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Transmit or Transform

Image: My teacher, Ryugan Savoca Shihan, doing something that looks far more violent than it is

It’s time to revisit the overly broad focus of our year–this idea that this aikido isn’t just techniques. It’s a budo, or a martial way of life in which we are really training our whole selves. I want to do that by considering what, exactly, we are doing when we train. I think we are simplifying conflict and negative states, for the purposes of study, so that we can increasingly transform these things we don’t like into graceful expressions of power. That’s an audacious goal, and it’s easy to slide off of it! So we want to be clear about how we are getting there.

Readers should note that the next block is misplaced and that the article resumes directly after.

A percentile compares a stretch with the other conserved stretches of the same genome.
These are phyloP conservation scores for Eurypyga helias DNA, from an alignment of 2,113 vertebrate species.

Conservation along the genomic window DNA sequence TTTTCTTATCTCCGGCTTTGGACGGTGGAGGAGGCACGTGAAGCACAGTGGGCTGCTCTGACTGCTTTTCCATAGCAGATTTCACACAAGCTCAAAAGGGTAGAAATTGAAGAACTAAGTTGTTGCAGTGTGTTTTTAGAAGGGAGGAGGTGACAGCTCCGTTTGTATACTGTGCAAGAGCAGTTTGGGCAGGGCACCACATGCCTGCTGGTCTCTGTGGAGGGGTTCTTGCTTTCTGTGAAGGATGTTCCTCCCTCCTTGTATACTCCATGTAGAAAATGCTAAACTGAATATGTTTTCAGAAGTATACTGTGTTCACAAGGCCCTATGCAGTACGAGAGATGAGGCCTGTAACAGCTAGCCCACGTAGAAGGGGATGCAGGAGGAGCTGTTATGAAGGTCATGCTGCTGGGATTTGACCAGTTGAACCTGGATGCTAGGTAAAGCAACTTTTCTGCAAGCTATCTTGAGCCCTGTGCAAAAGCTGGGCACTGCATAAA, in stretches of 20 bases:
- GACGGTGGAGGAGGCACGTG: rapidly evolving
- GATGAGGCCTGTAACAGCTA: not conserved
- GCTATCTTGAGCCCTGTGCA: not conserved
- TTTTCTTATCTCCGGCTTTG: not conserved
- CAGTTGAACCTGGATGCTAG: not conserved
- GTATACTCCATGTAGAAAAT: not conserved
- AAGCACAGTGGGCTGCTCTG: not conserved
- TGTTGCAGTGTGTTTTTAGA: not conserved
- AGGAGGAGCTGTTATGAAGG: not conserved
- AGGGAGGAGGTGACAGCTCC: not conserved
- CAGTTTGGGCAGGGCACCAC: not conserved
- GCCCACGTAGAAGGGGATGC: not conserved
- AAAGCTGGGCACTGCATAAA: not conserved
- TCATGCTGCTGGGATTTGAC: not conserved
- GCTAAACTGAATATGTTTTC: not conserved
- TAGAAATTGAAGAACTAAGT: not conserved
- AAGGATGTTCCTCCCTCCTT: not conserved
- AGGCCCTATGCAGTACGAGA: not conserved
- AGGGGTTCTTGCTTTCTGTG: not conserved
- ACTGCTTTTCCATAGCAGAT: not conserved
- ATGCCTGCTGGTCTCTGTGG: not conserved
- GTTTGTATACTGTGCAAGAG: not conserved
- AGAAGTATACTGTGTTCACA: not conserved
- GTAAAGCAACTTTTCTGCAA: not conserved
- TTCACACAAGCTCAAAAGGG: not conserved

We are mostly organized around learning techniques that we perform with one another. And in this, we learn some physical principles, like blending with your partner, getting off the line of attack, or how to strike with real follow through that stops short of overcommitment. We keep coming back to the idea that this is a martial art, and that martial effectiveness matters, mostly in the form of me invoking the greatest fear I have as an aikido teacher, which is my dojo winding up on @Mcdojolife. But to what end? Unless you’re living in a Steven Segal movie, you’re not going to use your aikido skills “on the street.” They wouldn’t work, simply because all martial arts are constructed partner play with rules that you do within a social contract, with a special uniform, in a dojo. There are more and less brutal applications of martial arts, meaning the rules and structure of the game can include more or less risk, injury, and pain… but no martial art teaches you how to commit violence. There are a couple of interesting people writing about the difference between martial arts and violence, and anyone who is seriously studying aikido should delve into this at some point. My favorite author on this subject is Rory Miller, who helpfully focuses on the infinite complexity and chaos of any one instance of real violence, and the order and structure that’s inherent in any martial art. Seeing violence as complexity and chaos, as opposed to training, which is ordered and predictable, really helps me understand what we are doing. Because I don’t know about you, but all kinds of complex, chaotic, violent stuff happens inside my head when I train. Not so much when I teach, but when I am training, even after more than 20 years, sometimes I get scared or angry. Mostly angry. Or I lapse into needing to “show someone.” Show what? I don’t know. My skill and power, probably. But because there’s no winner in aikido, just hundreds of thousands of repetitions of these forms with different people… there’s no real reason to show anybody anything like my skill and power. In these moments I am just afraid, and feel inadequate.